QSpace at Queen's University >
Graduate Theses, Dissertations and Projects >
Queen's Graduate Theses and Dissertations >
Please use this identifier to cite or link to this item:
|Title: ||Second to Fourth Century Structures from Hawara's Vicus: Interim Report on Field E121 at Humayma|
|Authors: ||BABBITT, IAN|
|Issue Date: ||2009|
|Series/Report no.: ||Canadian theses|
|Abstract: ||After over 20 years of excavation at Humayma, ancient Hawara, in southern Jordan, an immense spectrum of occupation has become evident, particularly from the Nabataean period in the first century BCE to the early Islamic period in the eighth century CE. This study of Field E121 focuses on three structures uncovered in the Roman period vicus, the civilian settlement adjacent to the Roman fort: a built platform, a stone structure and an animal pen. These structures suggest occupation from the second to fourth century CE, north of the known vicus center and west of the Roman fort.
Prior to this study, E121 had not been published although excavation was conducted on it in 1995. As a result, this study is the presentation and interpretation of all material relating to the previous excavation as well as the recently conducted 2008 excavation season. This thesis is a discussion of the excavation, phasing and possible functions of each structure and of how they fit into the greater local vicus context. E121 was chosen for excavation after a 13 year hiatus because numismatic and ceramic evidence all pointed to a later construction in this northern sector of the vicus, which made it unique among the known vicus structures. The fourth century CE has been largely unrepresented in the vicus’ archaeological record making E121 important for gathering data concerning civilian and military interactions during the Early Byzantine period.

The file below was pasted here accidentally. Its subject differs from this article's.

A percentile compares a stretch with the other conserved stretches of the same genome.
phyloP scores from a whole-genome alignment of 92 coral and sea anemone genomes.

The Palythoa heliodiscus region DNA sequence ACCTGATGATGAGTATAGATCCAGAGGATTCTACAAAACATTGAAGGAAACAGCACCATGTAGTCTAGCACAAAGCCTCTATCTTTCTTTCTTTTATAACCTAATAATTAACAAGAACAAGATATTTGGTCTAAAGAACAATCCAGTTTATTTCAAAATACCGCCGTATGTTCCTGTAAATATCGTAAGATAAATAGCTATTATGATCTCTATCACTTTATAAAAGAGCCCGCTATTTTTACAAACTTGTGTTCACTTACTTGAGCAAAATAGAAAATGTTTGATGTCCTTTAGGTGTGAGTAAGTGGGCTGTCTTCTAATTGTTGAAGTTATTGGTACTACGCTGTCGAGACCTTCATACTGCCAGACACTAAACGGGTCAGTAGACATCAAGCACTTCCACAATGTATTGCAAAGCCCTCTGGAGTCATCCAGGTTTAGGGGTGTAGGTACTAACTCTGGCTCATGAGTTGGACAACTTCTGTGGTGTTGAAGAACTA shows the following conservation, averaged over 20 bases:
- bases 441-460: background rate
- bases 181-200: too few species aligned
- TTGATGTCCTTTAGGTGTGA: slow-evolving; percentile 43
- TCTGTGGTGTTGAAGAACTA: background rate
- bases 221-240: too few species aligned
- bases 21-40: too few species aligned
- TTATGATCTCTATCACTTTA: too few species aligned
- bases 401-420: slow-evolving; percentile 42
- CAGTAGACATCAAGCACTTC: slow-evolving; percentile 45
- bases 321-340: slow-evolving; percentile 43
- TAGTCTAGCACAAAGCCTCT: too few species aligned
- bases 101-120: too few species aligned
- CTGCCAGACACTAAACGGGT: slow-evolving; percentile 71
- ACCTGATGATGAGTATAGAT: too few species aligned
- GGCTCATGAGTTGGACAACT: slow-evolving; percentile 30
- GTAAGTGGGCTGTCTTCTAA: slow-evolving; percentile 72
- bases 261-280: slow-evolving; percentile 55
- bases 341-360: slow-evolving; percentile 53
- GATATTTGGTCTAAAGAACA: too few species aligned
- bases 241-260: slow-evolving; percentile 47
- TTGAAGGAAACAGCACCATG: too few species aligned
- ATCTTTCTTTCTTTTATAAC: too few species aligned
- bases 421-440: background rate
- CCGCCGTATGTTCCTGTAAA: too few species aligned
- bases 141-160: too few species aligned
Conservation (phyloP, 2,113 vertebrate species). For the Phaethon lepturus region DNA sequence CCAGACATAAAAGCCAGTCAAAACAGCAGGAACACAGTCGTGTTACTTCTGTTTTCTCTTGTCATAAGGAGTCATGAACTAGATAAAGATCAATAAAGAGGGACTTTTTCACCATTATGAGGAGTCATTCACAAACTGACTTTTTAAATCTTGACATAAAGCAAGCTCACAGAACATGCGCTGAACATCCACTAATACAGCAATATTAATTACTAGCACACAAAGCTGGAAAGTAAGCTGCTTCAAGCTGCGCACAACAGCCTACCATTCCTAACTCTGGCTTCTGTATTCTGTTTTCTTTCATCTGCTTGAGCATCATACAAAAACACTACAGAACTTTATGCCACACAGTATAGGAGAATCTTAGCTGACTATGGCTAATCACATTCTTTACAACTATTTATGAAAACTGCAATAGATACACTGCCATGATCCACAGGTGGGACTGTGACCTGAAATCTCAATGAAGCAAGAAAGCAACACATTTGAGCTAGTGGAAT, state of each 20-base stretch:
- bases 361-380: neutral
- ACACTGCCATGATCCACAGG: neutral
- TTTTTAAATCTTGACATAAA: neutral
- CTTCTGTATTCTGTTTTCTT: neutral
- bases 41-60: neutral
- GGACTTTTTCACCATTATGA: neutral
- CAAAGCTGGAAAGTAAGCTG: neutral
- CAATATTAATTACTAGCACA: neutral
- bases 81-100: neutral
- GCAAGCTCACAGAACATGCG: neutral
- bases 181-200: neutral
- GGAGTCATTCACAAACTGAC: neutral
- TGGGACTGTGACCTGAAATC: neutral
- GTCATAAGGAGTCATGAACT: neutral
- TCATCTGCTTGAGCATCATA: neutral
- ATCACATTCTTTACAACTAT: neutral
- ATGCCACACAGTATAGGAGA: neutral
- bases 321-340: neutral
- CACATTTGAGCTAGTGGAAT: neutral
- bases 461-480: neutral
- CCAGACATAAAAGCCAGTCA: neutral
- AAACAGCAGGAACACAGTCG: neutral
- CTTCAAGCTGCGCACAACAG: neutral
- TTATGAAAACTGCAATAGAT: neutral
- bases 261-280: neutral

Excavations at E121, despite heavy deterioration, reuse and robbing of its structures, have produced a wide array of cultural material relating to fourth century CE as well as the earlier vicus occupation. This evidence partially fills in the gap of fourth century CE occupation at the site and has provided new direction for future fourth century CE vicus excavation efforts. More specifically, E121 produced evidence for Roman construction in the vicus through the platform, stone architecture through the adjacent structure and a possible first indication of site orientation related to the Nabataean period.|
|Description: ||Thesis (Master, Classics) -- Queen's University, 2009-08-25 20:30:40.954|
|Appears in Collections:||Queen's Graduate Theses and Dissertations|
Department of Classics Graduate Theses
Items in QSpace are protected by copyright, with all rights reserved, unless otherwise indicated.